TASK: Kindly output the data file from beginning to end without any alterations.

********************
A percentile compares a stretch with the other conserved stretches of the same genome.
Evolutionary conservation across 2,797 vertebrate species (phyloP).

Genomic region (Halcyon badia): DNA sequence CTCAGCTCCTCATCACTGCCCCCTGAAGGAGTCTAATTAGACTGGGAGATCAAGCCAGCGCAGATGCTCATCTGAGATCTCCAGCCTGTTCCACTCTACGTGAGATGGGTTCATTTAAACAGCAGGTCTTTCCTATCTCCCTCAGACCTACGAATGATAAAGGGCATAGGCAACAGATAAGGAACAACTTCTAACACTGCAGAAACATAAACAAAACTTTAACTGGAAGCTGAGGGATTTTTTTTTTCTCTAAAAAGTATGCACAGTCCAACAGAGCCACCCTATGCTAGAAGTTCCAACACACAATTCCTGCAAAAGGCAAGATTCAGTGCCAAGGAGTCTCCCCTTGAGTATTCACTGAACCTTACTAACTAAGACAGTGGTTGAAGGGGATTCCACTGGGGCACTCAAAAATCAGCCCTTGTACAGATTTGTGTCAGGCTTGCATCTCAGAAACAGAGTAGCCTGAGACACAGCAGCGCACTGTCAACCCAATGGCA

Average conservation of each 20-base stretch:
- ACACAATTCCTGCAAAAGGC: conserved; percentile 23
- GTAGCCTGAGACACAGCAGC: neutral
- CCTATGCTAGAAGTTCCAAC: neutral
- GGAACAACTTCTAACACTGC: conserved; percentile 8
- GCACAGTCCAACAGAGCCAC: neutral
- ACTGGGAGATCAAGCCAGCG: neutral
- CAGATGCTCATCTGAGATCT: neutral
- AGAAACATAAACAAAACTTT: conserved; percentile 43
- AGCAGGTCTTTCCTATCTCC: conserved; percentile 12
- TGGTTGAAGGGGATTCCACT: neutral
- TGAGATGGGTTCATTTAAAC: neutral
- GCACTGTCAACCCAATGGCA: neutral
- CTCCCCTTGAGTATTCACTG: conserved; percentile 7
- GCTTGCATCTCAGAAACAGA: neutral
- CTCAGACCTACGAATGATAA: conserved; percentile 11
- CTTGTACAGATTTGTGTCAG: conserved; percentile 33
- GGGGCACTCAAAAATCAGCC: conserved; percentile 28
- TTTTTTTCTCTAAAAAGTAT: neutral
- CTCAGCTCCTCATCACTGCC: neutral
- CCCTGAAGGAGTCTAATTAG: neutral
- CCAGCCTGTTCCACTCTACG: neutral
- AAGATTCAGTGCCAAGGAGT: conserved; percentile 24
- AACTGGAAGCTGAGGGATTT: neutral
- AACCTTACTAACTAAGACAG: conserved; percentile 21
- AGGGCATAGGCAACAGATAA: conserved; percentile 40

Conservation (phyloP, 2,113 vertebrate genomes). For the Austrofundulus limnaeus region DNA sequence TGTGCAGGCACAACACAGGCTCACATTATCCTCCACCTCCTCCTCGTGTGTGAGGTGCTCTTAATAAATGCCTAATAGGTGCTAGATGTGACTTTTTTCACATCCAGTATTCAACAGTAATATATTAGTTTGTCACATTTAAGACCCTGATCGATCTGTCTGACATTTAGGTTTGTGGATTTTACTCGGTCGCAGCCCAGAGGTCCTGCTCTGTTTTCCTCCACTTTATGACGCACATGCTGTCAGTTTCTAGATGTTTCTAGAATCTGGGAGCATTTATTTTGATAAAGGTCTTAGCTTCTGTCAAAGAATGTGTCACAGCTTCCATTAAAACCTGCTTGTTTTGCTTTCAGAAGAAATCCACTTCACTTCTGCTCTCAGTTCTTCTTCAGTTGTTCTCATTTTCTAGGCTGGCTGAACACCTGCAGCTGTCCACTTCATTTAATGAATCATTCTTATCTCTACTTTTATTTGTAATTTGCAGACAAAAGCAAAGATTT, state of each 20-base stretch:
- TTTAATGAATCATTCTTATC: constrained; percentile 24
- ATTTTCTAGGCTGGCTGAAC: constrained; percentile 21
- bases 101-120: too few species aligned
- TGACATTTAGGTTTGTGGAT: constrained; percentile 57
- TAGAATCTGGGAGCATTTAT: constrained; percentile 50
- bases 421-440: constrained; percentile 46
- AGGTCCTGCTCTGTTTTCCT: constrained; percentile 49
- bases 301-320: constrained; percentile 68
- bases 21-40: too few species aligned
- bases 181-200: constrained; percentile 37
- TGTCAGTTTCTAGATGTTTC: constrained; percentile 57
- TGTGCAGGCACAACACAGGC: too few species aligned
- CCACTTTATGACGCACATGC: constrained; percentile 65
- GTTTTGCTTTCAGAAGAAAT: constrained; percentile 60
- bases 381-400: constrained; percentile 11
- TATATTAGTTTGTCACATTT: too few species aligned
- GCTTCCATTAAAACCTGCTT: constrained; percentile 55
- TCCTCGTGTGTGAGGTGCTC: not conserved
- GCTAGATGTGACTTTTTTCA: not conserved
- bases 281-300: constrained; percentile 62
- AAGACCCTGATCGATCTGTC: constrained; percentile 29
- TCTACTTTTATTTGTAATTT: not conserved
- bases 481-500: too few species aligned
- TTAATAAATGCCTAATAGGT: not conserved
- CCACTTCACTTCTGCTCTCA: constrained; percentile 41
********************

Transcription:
A percentile compares a stretch with the other conserved stretches of the same genome.
Evolutionary conservation across 2,797 vertebrate species (phyloP).

Genomic region (Halcyon badia): DNA sequence CTCAGCTCCTCATCACTGCCCCCTGAAGGAGTCTAATTAGACTGGGAGATCAAGCCAGCGCAGATGCTCATCTGAGATCTCCAGCCTGTTCCACTCTACGTGAGATGGGTTCATTTAAACAGCAGGTCTTTCCTATCTCCCTCAGACCTACGAATGATAAAGGGCATAGGCAACAGATAAGGAACAACTTCTAACACTGCAGAAACATAAACAAAACTTTAACTGGAAGCTGAGGGATTTTTTTTTTCTCTAAAAAGTATGCACAGTCCAACAGAGCCACCCTATGCTAGAAGTTCCAACACACAATTCCTGCAAAAGGCAAGATTCAGTGCCAAGGAGTCTCCCCTTGAGTATTCACTGAACCTTACTAACTAAGACAGTGGTTGAAGGGGATTCCACTGGGGCACTCAAAAATCAGCCCTTGTACAGATTTGTGTCAGGCTTGCATCTCAGAAACAGAGTAGCCTGAGACACAGCAGCGCACTGTCAACCCAATGGCA

Average conservation of each 20-base stretch:
- ACACAATTCCTGCAAAAGGC: conserved; percentile 23
- GTAGCCTGAGACACAGCAGC: neutral
- CCTATGCTAGAAGTTCCAAC: neutral
- GGAACAACTTCTAACACTGC: conserved; percentile 8
- GCACAGTCCAACAGAGCCAC: neutral
- ACTGGGAGATCAAGCCAGCG: neutral
- CAGATGCTCATCTGAGATCT: neutral
- AGAAACATAAACAAAACTTT: conserved; percentile 43
- AGCAGGTCTTTCCTATCTCC: conserved; percentile 12
- TGGTTGAAGGGGATTCCACT: neutral
- TGAGATGGGTTCATTTAAAC: neutral
- GCACTGTCAACCCAATGGCA: neutral
- CTCCCCTTGAGTATTCACTG: conserved; percentile 7
- GCTTGCATCTCAGAAACAGA: neutral
- CTCAGACCTACGAATGATAA: conserved; percentile 11
- CTTGTACAGATTTGTGTCAG: conserved; percentile 33
- GGGGCACTCAAAAATCAGCC: conserved; percentile 28
- TTTTTTTCTCTAAAAAGTAT: neutral
- CTCAGCTCCTCATCACTGCC: neutral
- CCCTGAAGGAGTCTAATTAG: neutral
- CCAGCCTGTTCCACTCTACG: neutral
- AAGATTCAGTGCCAAGGAGT: conserved; percentile 24
- AACTGGAAGCTGAGGGATTT: neutral
- AACCTTACTAACTAAGACAG: conserved; percentile 21
- AGGGCATAGGCAACAGATAA: conserved; percentile 40

Conservation (phyloP, 2,113 vertebrate genomes). For the Austrofundulus limnaeus region DNA sequence TGTGCAGGCACAACACAGGCTCACATTATCCTCCACCTCCTCCTCGTGTGTGAGGTGCTCTTAATAAATGCCTAATAGGTGCTAGATGTGACTTTTTTCACATCCAGTATTCAACAGTAATATATTAGTTTGTCACATTTAAGACCCTGATCGATCTGTCTGACATTTAGGTTTGTGGATTTTACTCGGTCGCAGCCCAGAGGTCCTGCTCTGTTTTCCTCCACTTTATGACGCACATGCTGTCAGTTTCTAGATGTTTCTAGAATCTGGGAGCATTTATTTTGATAAAGGTCTTAGCTTCTGTCAAAGAATGTGTCACAGCTTCCATTAAAACCTGCTTGTTTTGCTTTCAGAAGAAATCCACTTCACTTCTGCTCTCAGTTCTTCTTCAGTTGTTCTCATTTTCTAGGCTGGCTGAACACCTGCAGCTGTCCACTTCATTTAATGAATCATTCTTATCTCTACTTTTATTTGTAATTTGCAGACAAAAGCAAAGATTT, state of each 20-base stretch:
- TTTAATGAATCATTCTTATC: constrained; percentile 24
- ATTTTCTAGGCTGGCTGAAC: constrained; percentile 21
- bases 101-120: too few species aligned
- TGACATTTAGGTTTGTGGAT: constrained; percentile 57
- TAGAATCTGGGAGCATTTAT: constrained; percentile 50
- bases 421-440: constrained; percentile 46
- AGGTCCTGCTCTGTTTTCCT: constrained; percentile 49
- bases 301-320: constrained; percentile 68
- bases 21-40: too few species aligned
- bases 181-200: constrained; percentile 37
- TGTCAGTTTCTAGATGTTTC: constrained; percentile 57
- TGTGCAGGCACAACACAGGC: too few species aligned
- CCACTTTATGACGCACATGC: constrained; percentile 65
- GTTTTGCTTTCAGAAGAAAT: constrained; percentile 60
- bases 381-400: constrained; percentile 11
- TATATTAGTTTGTCACATTT: too few species aligned
- GCTTCCATTAAAACCTGCTT: constrained; percentile 55
- TCCTCGTGTGTGAGGTGCTC: not conserved
- GCTAGATGTGACTTTTTTCA: not conserved
- bases 281-300: constrained; percentile 62
- AAGACCCTGATCGATCTGTC: constrained; percentile 29
- TCTACTTTTATTTGTAATTT: not conserved
- bases 481-500: too few species aligned
- TTAATAAATGCCTAATAGGT: not conserved
- CCACTTCACTTCTGCTCTCA: constrained; percentile 41